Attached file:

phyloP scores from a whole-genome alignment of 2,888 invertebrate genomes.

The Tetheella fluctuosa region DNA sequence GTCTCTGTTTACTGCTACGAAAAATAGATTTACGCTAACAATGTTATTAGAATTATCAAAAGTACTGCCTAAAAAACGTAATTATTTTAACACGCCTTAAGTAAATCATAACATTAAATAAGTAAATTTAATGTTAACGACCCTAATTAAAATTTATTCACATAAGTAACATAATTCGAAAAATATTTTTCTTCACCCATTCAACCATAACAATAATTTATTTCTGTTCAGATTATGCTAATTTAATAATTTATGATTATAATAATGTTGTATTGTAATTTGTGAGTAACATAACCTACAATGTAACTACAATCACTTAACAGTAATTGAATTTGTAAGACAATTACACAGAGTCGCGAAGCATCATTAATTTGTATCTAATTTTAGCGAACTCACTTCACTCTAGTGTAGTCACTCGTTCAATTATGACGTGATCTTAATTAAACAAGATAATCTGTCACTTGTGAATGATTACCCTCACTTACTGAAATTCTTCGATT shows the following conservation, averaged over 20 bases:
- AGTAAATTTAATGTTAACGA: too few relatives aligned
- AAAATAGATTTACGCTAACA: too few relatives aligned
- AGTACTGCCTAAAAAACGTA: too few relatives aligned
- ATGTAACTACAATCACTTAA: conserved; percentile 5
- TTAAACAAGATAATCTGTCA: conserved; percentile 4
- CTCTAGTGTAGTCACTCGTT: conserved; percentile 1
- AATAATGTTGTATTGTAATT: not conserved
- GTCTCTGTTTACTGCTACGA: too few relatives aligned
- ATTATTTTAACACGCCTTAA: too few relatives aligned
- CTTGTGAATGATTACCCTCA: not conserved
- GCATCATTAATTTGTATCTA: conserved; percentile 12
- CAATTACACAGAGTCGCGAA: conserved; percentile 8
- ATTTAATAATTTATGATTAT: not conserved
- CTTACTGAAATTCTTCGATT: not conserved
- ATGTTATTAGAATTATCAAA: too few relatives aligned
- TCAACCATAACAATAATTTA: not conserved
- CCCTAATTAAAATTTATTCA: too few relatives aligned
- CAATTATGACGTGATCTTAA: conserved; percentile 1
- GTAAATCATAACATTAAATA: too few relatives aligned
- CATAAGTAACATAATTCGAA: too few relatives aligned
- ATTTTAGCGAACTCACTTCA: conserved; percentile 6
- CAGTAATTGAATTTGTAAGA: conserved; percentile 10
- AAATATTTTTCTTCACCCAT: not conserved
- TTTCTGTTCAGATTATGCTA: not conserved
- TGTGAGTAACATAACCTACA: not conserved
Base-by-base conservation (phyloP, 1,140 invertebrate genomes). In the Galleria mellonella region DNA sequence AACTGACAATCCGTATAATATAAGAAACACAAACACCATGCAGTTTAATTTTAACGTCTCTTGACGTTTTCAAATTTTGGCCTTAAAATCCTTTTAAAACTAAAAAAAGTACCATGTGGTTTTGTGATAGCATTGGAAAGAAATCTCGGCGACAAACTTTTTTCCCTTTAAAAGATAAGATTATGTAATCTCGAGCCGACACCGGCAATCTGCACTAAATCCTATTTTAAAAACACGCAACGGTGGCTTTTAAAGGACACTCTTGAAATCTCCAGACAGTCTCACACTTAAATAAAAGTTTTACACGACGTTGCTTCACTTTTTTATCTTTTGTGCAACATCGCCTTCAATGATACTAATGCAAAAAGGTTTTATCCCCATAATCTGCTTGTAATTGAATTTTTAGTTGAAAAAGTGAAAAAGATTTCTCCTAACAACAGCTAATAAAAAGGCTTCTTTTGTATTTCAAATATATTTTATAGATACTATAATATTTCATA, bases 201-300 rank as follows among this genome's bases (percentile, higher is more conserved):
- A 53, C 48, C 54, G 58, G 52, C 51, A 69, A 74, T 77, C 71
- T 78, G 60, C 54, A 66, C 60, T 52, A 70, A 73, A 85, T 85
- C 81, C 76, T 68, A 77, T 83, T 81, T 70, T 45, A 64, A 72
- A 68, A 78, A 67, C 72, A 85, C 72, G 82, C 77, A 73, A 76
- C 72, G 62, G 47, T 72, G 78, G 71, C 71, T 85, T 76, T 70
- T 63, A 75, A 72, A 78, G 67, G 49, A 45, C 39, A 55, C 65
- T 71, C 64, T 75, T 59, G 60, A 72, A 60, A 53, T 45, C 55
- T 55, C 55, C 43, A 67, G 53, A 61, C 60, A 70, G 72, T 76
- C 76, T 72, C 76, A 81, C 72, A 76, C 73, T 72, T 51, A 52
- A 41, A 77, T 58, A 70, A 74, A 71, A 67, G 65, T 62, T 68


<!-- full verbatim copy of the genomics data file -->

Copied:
phyloP scores from a whole-genome alignment of 2,888 invertebrate genomes.

The Tetheella fluctuosa region DNA sequence GTCTCTGTTTACTGCTACGAAAAATAGATTTACGCTAACAATGTTATTAGAATTATCAAAAGTACTGCCTAAAAAACGTAATTATTTTAACACGCCTTAAGTAAATCATAACATTAAATAAGTAAATTTAATGTTAACGACCCTAATTAAAATTTATTCACATAAGTAACATAATTCGAAAAATATTTTTCTTCACCCATTCAACCATAACAATAATTTATTTCTGTTCAGATTATGCTAATTTAATAATTTATGATTATAATAATGTTGTATTGTAATTTGTGAGTAACATAACCTACAATGTAACTACAATCACTTAACAGTAATTGAATTTGTAAGACAATTACACAGAGTCGCGAAGCATCATTAATTTGTATCTAATTTTAGCGAACTCACTTCACTCTAGTGTAGTCACTCGTTCAATTATGACGTGATCTTAATTAAACAAGATAATCTGTCACTTGTGAATGATTACCCTCACTTACTGAAATTCTTCGATT shows the following conservation, averaged over 20 bases:
- AGTAAATTTAATGTTAACGA: too few relatives aligned
- AAAATAGATTTACGCTAACA: too few relatives aligned
- AGTACTGCCTAAAAAACGTA: too few relatives aligned
- ATGTAACTACAATCACTTAA: conserved; percentile 5
- TTAAACAAGATAATCTGTCA: conserved; percentile 4
- CTCTAGTGTAGTCACTCGTT: conserved; percentile 1
- AATAATGTTGTATTGTAATT: not conserved
- GTCTCTGTTTACTGCTACGA: too few relatives aligned
- ATTATTTTAACACGCCTTAA: too few relatives aligned
- CTTGTGAATGATTACCCTCA: not conserved
- GCATCATTAATTTGTATCTA: conserved; percentile 12
- CAATTACACAGAGTCGCGAA: conserved; percentile 8
- ATTTAATAATTTATGATTAT: not conserved
- CTTACTGAAATTCTTCGATT: not conserved
- ATGTTATTAGAATTATCAAA: too few relatives aligned
- TCAACCATAACAATAATTTA: not conserved
- CCCTAATTAAAATTTATTCA: too few relatives aligned
- CAATTATGACGTGATCTTAA: conserved; percentile 1
- GTAAATCATAACATTAAATA: too few relatives aligned
- CATAAGTAACATAATTCGAA: too few relatives aligned
- ATTTTAGCGAACTCACTTCA: conserved; percentile 6
- CAGTAATTGAATTTGTAAGA: conserved; percentile 10
- AAATATTTTTCTTCACCCAT: not conserved
- TTTCTGTTCAGATTATGCTA: not conserved
- TGTGAGTAACATAACCTACA: not conserved
Base-by-base conservation (phyloP, 1,140 invertebrate genomes). In the Galleria mellonella region DNA sequence AACTGACAATCCGTATAATATAAGAAACACAAACACCATGCAGTTTAATTTTAACGTCTCTTGACGTTTTCAAATTTTGGCCTTAAAATCCTTTTAAAACTAAAAAAAGTACCATGTGGTTTTGTGATAGCATTGGAAAGAAATCTCGGCGACAAACTTTTTTCCCTTTAAAAGATAAGATTATGTAATCTCGAGCCGACACCGGCAATCTGCACTAAATCCTATTTTAAAAACACGCAACGGTGGCTTTTAAAGGACACTCTTGAAATCTCCAGACAGTCTCACACTTAAATAAAAGTTTTACACGACGTTGCTTCACTTTTTTATCTTTTGTGCAACATCGCCTTCAATGATACTAATGCAAAAAGGTTTTATCCCCATAATCTGCTTGTAATTGAATTTTTAGTTGAAAAAGTGAAAAAGATTTCTCCTAACAACAGCTAATAAAAAGGCTTCTTTTGTATTTCAAATATATTTTATAGATACTATAATATTTCATA, bases 201-300 rank as follows among this genome's bases (percentile, higher is more conserved):
- A 53, C 48, C 54, G 58, G 52, C 51, A 69, A 74, T 77, C 71
- T 78, G 60, C 54, A 66, C 60, T 52, A 70, A 73, A 85, T 85
- C 81, C 76, T 68, A 77, T 83, T 81, T 70, T 45, A 64, A 72
- A 68, A 78, A 67, C 72, A 85, C 72, G 82, C 77, A 73, A 76
- C 72, G 62, G 47, T 72, G 78, G 71, C 71, T 85, T 76, T 70
- T 63, A 75, A 72, A 78, G 67, G 49, A 45, C 39, A 55, C 65
- T 71, C 64, T 75, T 59, G 60, A 72, A 60, A 53, T 45, C 55
- T 55, C 55, C 43, A 67, G 53, A 61, C 60, A 70, G 72, T 76
- C 76, T 72, C 76, A 81, C 72, A 76, C 73, T 72, T 51, A 52
- A 41, A 77, T 58, A 70, A 74, A 71, A 67, G 65, T 62, T 68